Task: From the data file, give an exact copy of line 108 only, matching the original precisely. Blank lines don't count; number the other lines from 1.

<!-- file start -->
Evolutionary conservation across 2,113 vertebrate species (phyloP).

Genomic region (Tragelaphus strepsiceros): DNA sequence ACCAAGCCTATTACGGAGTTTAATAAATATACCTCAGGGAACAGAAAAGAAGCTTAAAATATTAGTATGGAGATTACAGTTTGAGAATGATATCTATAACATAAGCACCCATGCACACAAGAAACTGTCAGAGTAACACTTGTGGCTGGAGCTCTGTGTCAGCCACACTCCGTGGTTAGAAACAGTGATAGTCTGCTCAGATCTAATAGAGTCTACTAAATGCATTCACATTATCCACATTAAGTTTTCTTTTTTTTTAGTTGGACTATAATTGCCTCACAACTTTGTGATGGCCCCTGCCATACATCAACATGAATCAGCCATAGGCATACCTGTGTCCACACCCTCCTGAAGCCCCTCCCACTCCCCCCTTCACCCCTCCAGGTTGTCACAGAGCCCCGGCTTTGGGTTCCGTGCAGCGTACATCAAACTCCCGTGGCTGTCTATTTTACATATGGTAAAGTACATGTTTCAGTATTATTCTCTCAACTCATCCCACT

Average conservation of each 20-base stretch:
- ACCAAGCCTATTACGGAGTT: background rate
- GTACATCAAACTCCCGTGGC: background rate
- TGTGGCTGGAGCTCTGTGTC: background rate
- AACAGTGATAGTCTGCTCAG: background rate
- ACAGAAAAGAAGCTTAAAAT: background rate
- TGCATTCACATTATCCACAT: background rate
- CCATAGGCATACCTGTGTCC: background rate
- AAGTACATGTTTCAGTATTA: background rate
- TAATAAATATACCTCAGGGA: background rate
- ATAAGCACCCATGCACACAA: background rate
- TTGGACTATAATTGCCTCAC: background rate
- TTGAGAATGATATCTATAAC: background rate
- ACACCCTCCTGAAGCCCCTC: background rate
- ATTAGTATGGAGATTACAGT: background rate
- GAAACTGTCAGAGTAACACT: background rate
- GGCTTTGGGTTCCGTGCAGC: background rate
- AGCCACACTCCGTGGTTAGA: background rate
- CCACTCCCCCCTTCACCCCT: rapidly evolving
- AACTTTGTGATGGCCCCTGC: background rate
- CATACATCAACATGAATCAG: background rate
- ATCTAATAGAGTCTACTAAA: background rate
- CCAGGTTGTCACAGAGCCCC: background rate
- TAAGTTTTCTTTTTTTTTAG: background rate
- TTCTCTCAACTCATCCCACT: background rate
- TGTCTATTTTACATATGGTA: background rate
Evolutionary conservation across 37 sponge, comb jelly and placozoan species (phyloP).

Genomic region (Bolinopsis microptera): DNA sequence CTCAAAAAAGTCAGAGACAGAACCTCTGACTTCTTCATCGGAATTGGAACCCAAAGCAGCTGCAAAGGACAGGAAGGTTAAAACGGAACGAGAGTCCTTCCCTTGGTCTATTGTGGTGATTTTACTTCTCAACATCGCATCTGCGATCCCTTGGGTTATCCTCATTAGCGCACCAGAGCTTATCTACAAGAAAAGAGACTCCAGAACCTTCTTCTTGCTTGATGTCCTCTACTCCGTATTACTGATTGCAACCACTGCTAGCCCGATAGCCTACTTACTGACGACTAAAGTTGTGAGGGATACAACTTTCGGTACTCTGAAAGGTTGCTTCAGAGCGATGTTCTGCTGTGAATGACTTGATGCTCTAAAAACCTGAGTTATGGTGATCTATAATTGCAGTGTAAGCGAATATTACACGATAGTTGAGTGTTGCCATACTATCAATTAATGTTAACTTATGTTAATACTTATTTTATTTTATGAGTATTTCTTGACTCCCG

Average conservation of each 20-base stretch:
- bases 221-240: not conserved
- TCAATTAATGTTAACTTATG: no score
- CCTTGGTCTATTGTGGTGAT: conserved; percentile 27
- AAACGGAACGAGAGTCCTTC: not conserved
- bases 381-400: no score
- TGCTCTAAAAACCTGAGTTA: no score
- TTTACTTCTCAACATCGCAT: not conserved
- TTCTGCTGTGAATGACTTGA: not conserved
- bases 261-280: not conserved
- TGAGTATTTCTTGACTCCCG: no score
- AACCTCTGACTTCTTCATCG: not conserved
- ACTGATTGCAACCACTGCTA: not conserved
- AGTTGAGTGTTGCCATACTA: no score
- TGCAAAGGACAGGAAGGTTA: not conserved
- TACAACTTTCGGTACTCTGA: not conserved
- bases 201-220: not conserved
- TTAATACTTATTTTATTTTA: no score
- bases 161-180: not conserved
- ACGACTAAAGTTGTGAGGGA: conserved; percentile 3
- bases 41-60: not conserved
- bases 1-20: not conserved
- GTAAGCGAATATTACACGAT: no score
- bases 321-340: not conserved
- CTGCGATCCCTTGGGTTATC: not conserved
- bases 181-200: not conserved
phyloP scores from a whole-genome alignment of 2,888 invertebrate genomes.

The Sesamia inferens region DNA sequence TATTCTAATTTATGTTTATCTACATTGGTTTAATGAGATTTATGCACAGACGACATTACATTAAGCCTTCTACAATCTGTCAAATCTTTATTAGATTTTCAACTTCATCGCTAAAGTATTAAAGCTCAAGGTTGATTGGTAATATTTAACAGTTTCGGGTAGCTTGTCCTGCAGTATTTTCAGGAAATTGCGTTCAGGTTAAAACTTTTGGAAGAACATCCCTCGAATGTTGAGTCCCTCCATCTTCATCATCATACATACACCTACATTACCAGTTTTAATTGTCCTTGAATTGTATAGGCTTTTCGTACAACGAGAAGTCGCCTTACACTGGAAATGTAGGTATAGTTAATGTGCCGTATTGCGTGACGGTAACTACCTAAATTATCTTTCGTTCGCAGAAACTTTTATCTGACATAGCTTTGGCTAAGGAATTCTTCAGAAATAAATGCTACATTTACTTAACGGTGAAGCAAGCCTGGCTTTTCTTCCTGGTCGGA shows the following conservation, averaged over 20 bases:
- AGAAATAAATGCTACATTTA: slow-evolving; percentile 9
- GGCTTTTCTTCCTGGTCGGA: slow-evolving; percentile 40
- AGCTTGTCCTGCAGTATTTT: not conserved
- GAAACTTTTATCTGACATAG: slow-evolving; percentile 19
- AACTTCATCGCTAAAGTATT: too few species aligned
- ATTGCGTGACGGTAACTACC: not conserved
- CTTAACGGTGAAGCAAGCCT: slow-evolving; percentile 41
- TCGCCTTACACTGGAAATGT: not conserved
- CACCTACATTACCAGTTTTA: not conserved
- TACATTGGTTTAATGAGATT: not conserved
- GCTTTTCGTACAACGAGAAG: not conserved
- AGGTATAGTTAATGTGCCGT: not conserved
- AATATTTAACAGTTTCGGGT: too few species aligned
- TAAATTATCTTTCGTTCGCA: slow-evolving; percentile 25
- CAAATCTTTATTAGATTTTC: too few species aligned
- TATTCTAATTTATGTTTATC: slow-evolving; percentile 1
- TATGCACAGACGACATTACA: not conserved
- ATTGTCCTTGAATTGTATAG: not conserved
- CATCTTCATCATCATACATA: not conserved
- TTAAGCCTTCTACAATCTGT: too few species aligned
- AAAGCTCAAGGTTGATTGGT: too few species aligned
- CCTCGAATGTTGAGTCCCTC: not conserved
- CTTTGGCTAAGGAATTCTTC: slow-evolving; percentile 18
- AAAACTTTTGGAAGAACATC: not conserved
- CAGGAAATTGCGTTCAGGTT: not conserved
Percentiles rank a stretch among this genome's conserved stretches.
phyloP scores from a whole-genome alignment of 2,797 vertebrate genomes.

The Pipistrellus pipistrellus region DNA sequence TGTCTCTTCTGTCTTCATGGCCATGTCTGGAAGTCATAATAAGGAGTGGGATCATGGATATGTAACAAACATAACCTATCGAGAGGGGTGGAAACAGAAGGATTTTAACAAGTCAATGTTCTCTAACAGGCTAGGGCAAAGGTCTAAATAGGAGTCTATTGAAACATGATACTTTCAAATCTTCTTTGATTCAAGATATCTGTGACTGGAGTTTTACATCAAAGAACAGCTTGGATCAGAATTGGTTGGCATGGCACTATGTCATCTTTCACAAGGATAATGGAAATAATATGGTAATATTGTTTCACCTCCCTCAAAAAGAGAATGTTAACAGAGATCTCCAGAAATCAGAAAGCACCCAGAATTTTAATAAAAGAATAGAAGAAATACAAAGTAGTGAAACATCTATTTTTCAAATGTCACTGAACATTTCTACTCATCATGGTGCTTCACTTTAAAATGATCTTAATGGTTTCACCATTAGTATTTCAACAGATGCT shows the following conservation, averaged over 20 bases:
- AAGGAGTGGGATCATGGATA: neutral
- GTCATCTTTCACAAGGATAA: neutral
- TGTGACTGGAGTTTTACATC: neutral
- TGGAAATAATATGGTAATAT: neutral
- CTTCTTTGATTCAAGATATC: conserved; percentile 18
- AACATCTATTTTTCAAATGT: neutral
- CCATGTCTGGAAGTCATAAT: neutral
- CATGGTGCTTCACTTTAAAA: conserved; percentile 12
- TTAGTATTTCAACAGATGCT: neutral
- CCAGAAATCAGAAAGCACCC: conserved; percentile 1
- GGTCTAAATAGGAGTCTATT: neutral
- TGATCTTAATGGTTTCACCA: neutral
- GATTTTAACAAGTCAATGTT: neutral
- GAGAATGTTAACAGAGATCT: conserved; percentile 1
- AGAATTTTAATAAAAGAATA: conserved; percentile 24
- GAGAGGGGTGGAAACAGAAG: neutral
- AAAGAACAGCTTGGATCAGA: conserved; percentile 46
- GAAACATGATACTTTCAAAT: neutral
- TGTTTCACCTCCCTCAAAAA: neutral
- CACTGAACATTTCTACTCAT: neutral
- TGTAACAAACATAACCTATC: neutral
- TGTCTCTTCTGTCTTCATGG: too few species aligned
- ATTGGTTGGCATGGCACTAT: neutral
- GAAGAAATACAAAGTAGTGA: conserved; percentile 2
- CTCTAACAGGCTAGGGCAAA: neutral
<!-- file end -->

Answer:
- TGTCTCTTCTGTCTTCATGG: too few species aligned